Pests Of Arbutus Marina Tree


These insects are known to attack several plants. The wooly aphid can attack the tree, especially when younger or in new growth areas. They attack the roots, branches, and tree bark. The aphids cause stunted growth due to the cankers and galls they produce through their activities.

These insects can also be a source of more harmful viruses to the tree. As the aphids feed, they release substances called honeydew.

Sooty molds feed on this substance (honeydew). Though the molds do not cause severe damage, their dense growth can reduce the tree’s aesthetics. The aphids can be controlled with insecticide sprays. The use of horticultural soap is a much safer and more organic means. There is less effect on beneficial insects that may be in the vicinity.


Mainly a threat to younger Arbutus trees. Thrips are tiny insects that have piercing mouthparts. They use their mouthparts to bore holes into the leaves and stems of the tree. They can even do some damage to the back of young trees. Galls develop on the plant parts and can cause stunted growth and wilting of parts. They can also be the source of sooty mold attacks on the leaves. The best way to deal with thrips is to use pesticides.

Neem oil, sulfur dust, horticultural oil, a spray of imidacloprid, and dimethoate are effective.


The sharpshooters are a group of glassy-winged leafhoppers. These insects have sucking mouthparts. They suck fluid from different parts of the Arbutus marina. They generally do not cause severe damage to the tree but can be detrimental in large numbers. The use of insecticidal sprays is enough to get rid of these insects.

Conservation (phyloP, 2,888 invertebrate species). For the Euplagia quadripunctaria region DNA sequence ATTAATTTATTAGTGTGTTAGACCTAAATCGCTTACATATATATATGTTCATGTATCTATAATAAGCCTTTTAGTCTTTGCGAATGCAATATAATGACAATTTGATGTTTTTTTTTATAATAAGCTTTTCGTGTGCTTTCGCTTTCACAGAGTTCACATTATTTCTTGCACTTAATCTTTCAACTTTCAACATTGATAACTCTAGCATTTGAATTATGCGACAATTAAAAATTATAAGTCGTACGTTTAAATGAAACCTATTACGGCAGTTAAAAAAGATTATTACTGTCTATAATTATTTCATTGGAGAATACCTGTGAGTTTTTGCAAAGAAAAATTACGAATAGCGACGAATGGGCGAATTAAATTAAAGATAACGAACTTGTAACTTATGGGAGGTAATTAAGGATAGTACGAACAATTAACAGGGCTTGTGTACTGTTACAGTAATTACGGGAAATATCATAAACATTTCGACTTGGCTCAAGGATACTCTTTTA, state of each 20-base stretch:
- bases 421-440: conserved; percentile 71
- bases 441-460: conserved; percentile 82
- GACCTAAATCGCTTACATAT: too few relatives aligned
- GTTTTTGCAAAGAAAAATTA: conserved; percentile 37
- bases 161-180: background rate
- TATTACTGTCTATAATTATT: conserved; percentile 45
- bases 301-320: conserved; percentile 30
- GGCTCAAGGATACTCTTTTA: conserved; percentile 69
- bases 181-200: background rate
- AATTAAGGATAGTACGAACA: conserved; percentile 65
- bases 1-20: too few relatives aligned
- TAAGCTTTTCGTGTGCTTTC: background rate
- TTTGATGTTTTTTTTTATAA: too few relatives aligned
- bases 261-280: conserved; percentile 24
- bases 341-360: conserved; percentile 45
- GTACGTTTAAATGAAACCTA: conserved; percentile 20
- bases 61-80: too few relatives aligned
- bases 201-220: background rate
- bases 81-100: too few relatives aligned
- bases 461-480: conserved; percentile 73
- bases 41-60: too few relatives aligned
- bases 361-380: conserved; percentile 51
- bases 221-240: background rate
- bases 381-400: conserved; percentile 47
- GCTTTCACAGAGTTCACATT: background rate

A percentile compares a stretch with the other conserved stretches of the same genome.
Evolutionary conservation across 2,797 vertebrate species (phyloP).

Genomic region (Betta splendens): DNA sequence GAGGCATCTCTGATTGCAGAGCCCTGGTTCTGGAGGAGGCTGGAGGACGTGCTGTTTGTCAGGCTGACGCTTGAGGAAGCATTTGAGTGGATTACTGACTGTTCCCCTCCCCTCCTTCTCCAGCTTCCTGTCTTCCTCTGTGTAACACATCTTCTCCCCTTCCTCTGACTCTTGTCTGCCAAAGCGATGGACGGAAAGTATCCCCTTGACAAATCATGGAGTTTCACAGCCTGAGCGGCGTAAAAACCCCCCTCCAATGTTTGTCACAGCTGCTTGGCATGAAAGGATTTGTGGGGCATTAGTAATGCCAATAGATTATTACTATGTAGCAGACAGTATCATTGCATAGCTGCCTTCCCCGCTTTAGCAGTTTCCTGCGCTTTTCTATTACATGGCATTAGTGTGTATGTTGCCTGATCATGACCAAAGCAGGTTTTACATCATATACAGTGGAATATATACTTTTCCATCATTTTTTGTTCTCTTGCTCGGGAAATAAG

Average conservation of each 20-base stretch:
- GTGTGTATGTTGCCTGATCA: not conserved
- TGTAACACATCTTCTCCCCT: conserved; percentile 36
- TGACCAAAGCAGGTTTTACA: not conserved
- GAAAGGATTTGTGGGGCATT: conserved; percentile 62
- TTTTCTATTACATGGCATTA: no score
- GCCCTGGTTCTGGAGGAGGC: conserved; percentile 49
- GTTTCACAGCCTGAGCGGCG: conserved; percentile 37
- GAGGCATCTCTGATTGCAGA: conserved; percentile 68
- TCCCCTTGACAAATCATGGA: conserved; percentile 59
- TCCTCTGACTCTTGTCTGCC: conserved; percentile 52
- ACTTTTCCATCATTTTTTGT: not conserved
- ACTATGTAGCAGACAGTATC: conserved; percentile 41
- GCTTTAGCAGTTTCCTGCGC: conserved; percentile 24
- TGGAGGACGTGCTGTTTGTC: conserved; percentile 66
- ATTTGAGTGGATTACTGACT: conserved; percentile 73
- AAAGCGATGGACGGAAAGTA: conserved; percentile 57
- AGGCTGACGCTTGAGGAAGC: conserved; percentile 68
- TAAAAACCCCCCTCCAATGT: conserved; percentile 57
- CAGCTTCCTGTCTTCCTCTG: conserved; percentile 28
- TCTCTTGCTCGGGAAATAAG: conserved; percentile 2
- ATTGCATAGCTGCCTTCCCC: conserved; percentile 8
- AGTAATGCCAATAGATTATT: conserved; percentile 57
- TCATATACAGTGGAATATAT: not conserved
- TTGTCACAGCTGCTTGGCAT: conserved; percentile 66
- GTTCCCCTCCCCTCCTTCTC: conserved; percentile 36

Soft Scale and Cotton Scale

These sap-sucking insects suck the sap of the Arbutus tree. The cotton scale lay a white cottony egg. When they hatch, the young scales form a colony by producing white cotton-like material around themselves. They suck out the cell content of the tree as the group around them leave veins. Insecticidal sprays are the control methods against soft and cotton scales. Neem oil can be used, or horticultural soap and oil can also be used.


With their white cotton-like waxy covering, mealy bugs consume the cell sap of plants. Their white cottony coverings can reduce photosynthesis by covering the infested area of the plant from sunlight. They also secrete honeydew, which can further interfere with photosynthesis. Infested trees can be treated with insecticides to rid them of the bugs.

Wooly Adelgids

These are tiny insects that suck the sap of Arbutus trees. Wooly Adelgids lay their eggs covered in a white fuzzy casing. They mainly feed and reside on the leaves of the tree. They can be controlled using insecticide spray or water from a hose. Pests are not the only problems that can affect the Arbutus marina tree.

As has been seen, these pests can also be the source of diseases. Some diseases can affect the tree, and here is a list:

Arbutus Marina Diseases

Fungi are the main causal agents of disease that affect the Arbutus marina tree. Fungicide, the chemical agent for controlling fungi, is most used to curb these diseases.


These are organisms similar to filamentous fungi but also related to algae. They are sometimes called water molds. They infect plant roots and can cause them to rot. In the Arbutus marina case, too much water in the soil can predispose to Phytophthora infections. The root and the crown of the tree rot as the infection progresses.